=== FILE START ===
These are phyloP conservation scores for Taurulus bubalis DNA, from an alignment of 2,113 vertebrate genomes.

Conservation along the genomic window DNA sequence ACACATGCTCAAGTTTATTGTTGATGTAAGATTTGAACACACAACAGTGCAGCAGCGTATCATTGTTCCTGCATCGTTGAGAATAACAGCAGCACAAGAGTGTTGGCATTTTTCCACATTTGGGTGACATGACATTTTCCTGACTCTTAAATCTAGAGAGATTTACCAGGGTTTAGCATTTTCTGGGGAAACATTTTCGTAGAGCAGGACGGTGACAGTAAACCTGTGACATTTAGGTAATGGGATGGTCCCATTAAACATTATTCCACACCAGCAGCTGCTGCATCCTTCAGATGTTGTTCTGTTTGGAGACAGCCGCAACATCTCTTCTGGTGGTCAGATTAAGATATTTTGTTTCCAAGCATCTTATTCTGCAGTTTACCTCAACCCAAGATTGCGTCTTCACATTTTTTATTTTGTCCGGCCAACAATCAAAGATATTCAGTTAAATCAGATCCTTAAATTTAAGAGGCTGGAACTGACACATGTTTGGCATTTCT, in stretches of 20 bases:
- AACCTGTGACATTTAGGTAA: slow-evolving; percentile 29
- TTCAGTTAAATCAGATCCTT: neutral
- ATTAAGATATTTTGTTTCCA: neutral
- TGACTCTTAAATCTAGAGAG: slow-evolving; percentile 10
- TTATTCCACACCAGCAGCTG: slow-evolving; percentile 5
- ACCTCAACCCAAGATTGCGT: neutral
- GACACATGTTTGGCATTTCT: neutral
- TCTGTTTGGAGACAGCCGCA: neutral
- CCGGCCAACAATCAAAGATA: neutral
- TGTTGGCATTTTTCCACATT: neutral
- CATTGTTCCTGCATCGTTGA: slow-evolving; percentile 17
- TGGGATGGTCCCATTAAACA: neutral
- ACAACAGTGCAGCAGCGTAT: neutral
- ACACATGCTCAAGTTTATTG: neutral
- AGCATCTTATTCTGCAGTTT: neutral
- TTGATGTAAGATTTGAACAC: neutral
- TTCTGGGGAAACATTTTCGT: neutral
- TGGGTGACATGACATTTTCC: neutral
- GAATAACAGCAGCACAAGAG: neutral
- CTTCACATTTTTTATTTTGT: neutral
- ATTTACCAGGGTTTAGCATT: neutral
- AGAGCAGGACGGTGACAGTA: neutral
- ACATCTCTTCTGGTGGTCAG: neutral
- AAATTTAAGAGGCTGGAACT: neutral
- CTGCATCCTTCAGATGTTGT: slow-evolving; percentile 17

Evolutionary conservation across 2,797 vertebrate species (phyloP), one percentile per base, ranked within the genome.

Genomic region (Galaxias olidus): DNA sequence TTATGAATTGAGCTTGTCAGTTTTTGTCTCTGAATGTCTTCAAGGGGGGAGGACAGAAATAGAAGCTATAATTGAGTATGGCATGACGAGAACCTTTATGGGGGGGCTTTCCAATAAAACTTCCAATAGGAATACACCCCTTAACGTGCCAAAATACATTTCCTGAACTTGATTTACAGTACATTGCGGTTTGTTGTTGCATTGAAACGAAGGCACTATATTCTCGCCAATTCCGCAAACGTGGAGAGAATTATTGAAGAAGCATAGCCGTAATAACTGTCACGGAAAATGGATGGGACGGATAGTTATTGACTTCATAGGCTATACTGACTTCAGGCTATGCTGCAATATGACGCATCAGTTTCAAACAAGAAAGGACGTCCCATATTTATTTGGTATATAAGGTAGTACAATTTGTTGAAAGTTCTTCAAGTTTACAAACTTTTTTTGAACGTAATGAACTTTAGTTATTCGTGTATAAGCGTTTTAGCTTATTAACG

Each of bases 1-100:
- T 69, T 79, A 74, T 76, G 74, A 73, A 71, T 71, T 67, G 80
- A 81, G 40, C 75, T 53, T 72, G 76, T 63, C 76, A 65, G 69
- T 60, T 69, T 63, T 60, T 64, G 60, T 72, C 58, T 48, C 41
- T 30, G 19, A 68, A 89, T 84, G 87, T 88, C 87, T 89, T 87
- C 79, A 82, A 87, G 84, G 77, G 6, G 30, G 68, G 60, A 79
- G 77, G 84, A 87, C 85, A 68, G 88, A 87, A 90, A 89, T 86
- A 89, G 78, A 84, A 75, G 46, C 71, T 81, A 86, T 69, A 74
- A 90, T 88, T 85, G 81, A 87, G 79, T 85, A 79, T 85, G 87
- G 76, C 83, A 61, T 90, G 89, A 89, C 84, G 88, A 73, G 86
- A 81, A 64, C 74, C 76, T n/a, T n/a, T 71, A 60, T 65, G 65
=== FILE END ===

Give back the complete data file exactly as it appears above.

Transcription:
These are phyloP conservation scores for Taurulus bubalis DNA, from an alignment of 2,113 vertebrate genomes.

Conservation along the genomic window DNA sequence ACACATGCTCAAGTTTATTGTTGATGTAAGATTTGAACACACAACAGTGCAGCAGCGTATCATTGTTCCTGCATCGTTGAGAATAACAGCAGCACAAGAGTGTTGGCATTTTTCCACATTTGGGTGACATGACATTTTCCTGACTCTTAAATCTAGAGAGATTTACCAGGGTTTAGCATTTTCTGGGGAAACATTTTCGTAGAGCAGGACGGTGACAGTAAACCTGTGACATTTAGGTAATGGGATGGTCCCATTAAACATTATTCCACACCAGCAGCTGCTGCATCCTTCAGATGTTGTTCTGTTTGGAGACAGCCGCAACATCTCTTCTGGTGGTCAGATTAAGATATTTTGTTTCCAAGCATCTTATTCTGCAGTTTACCTCAACCCAAGATTGCGTCTTCACATTTTTTATTTTGTCCGGCCAACAATCAAAGATATTCAGTTAAATCAGATCCTTAAATTTAAGAGGCTGGAACTGACACATGTTTGGCATTTCT, in stretches of 20 bases:
- AACCTGTGACATTTAGGTAA: slow-evolving; percentile 29
- TTCAGTTAAATCAGATCCTT: neutral
- ATTAAGATATTTTGTTTCCA: neutral
- TGACTCTTAAATCTAGAGAG: slow-evolving; percentile 10
- TTATTCCACACCAGCAGCTG: slow-evolving; percentile 5
- ACCTCAACCCAAGATTGCGT: neutral
- GACACATGTTTGGCATTTCT: neutral
- TCTGTTTGGAGACAGCCGCA: neutral
- CCGGCCAACAATCAAAGATA: neutral
- TGTTGGCATTTTTCCACATT: neutral
- CATTGTTCCTGCATCGTTGA: slow-evolving; percentile 17
- TGGGATGGTCCCATTAAACA: neutral
- ACAACAGTGCAGCAGCGTAT: neutral
- ACACATGCTCAAGTTTATTG: neutral
- AGCATCTTATTCTGCAGTTT: neutral
- TTGATGTAAGATTTGAACAC: neutral
- TTCTGGGGAAACATTTTCGT: neutral
- TGGGTGACATGACATTTTCC: neutral
- GAATAACAGCAGCACAAGAG: neutral
- CTTCACATTTTTTATTTTGT: neutral
- ATTTACCAGGGTTTAGCATT: neutral
- AGAGCAGGACGGTGACAGTA: neutral
- ACATCTCTTCTGGTGGTCAG: neutral
- AAATTTAAGAGGCTGGAACT: neutral
- CTGCATCCTTCAGATGTTGT: slow-evolving; percentile 17

Evolutionary conservation across 2,797 vertebrate species (phyloP), one percentile per base, ranked within the genome.

Genomic region (Galaxias olidus): DNA sequence TTATGAATTGAGCTTGTCAGTTTTTGTCTCTGAATGTCTTCAAGGGGGGAGGACAGAAATAGAAGCTATAATTGAGTATGGCATGACGAGAACCTTTATGGGGGGGCTTTCCAATAAAACTTCCAATAGGAATACACCCCTTAACGTGCCAAAATACATTTCCTGAACTTGATTTACAGTACATTGCGGTTTGTTGTTGCATTGAAACGAAGGCACTATATTCTCGCCAATTCCGCAAACGTGGAGAGAATTATTGAAGAAGCATAGCCGTAATAACTGTCACGGAAAATGGATGGGACGGATAGTTATTGACTTCATAGGCTATACTGACTTCAGGCTATGCTGCAATATGACGCATCAGTTTCAAACAAGAAAGGACGTCCCATATTTATTTGGTATATAAGGTAGTACAATTTGTTGAAAGTTCTTCAAGTTTACAAACTTTTTTTGAACGTAATGAACTTTAGTTATTCGTGTATAAGCGTTTTAGCTTATTAACG

Each of bases 1-100:
- T 69, T 79, A 74, T 76, G 74, A 73, A 71, T 71, T 67, G 80
- A 81, G 40, C 75, T 53, T 72, G 76, T 63, C 76, A 65, G 69
- T 60, T 69, T 63, T 60, T 64, G 60, T 72, C 58, T 48, C 41
- T 30, G 19, A 68, A 89, T 84, G 87, T 88, C 87, T 89, T 87
- C 79, A 82, A 87, G 84, G 77, G 6, G 30, G 68, G 60, A 79
- G 77, G 84, A 87, C 85, A 68, G 88, A 87, A 90, A 89, T 86
- A 89, G 78, A 84, A 75, G 46, C 71, T 81, A 86, T 69, A 74
- A 90, T 88, T 85, G 81, A 87, G 79, T 85, A 79, T 85, G 87
- G 76, C 83, A 61, T 90, G 89, A 89, C 84, G 88, A 73, G 86
- A 81, A 64, C 74, C 76, T n/a, T n/a, T 71, A 60, T 65, G 65